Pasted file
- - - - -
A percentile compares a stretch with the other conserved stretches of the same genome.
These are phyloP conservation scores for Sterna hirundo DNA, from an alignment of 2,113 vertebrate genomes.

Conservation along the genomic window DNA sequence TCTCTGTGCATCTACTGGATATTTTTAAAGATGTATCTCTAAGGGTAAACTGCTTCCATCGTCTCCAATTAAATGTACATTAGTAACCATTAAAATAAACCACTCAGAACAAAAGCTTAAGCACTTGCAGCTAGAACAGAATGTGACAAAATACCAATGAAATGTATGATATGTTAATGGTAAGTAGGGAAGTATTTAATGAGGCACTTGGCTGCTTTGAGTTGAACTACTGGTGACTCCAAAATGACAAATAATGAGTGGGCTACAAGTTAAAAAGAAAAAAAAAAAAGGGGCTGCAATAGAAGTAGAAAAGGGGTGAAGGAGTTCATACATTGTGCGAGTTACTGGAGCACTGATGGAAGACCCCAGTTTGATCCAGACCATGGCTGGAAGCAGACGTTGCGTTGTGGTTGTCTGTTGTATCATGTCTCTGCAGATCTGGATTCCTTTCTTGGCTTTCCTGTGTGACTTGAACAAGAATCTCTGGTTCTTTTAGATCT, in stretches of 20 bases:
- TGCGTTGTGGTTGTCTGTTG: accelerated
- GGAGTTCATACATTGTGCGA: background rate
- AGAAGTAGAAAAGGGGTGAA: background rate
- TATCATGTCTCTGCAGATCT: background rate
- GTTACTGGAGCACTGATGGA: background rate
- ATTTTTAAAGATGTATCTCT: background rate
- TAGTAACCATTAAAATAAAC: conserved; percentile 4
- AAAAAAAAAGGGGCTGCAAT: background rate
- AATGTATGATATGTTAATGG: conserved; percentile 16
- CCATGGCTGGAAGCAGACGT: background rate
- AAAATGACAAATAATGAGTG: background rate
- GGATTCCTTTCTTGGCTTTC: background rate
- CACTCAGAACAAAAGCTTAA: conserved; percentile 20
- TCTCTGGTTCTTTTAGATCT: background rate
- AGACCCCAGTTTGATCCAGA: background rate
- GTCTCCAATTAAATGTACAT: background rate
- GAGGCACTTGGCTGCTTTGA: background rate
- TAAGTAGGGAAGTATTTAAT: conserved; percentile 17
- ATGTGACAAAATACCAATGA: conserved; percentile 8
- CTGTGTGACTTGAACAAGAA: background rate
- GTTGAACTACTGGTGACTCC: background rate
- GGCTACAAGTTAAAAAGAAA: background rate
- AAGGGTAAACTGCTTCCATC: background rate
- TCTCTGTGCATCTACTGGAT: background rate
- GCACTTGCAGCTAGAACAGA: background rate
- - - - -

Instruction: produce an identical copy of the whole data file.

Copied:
A percentile compares a stretch with the other conserved stretches of the same genome.
These are phyloP conservation scores for Sterna hirundo DNA, from an alignment of 2,113 vertebrate genomes.

Conservation along the genomic window DNA sequence TCTCTGTGCATCTACTGGATATTTTTAAAGATGTATCTCTAAGGGTAAACTGCTTCCATCGTCTCCAATTAAATGTACATTAGTAACCATTAAAATAAACCACTCAGAACAAAAGCTTAAGCACTTGCAGCTAGAACAGAATGTGACAAAATACCAATGAAATGTATGATATGTTAATGGTAAGTAGGGAAGTATTTAATGAGGCACTTGGCTGCTTTGAGTTGAACTACTGGTGACTCCAAAATGACAAATAATGAGTGGGCTACAAGTTAAAAAGAAAAAAAAAAAAGGGGCTGCAATAGAAGTAGAAAAGGGGTGAAGGAGTTCATACATTGTGCGAGTTACTGGAGCACTGATGGAAGACCCCAGTTTGATCCAGACCATGGCTGGAAGCAGACGTTGCGTTGTGGTTGTCTGTTGTATCATGTCTCTGCAGATCTGGATTCCTTTCTTGGCTTTCCTGTGTGACTTGAACAAGAATCTCTGGTTCTTTTAGATCT, in stretches of 20 bases:
- TGCGTTGTGGTTGTCTGTTG: accelerated
- GGAGTTCATACATTGTGCGA: background rate
- AGAAGTAGAAAAGGGGTGAA: background rate
- TATCATGTCTCTGCAGATCT: background rate
- GTTACTGGAGCACTGATGGA: background rate
- ATTTTTAAAGATGTATCTCT: background rate
- TAGTAACCATTAAAATAAAC: conserved; percentile 4
- AAAAAAAAAGGGGCTGCAAT: background rate
- AATGTATGATATGTTAATGG: conserved; percentile 16
- CCATGGCTGGAAGCAGACGT: background rate
- AAAATGACAAATAATGAGTG: background rate
- GGATTCCTTTCTTGGCTTTC: background rate
- CACTCAGAACAAAAGCTTAA: conserved; percentile 20
- TCTCTGGTTCTTTTAGATCT: background rate
- AGACCCCAGTTTGATCCAGA: background rate
- GTCTCCAATTAAATGTACAT: background rate
- GAGGCACTTGGCTGCTTTGA: background rate
- TAAGTAGGGAAGTATTTAAT: conserved; percentile 17
- ATGTGACAAAATACCAATGA: conserved; percentile 8
- CTGTGTGACTTGAACAAGAA: background rate
- GTTGAACTACTGGTGACTCC: background rate
- GGCTACAAGTTAAAAAGAAA: background rate
- AAGGGTAAACTGCTTCCATC: background rate
- TCTCTGTGCATCTACTGGAT: background rate
- GCACTTGCAGCTAGAACAGA: background rate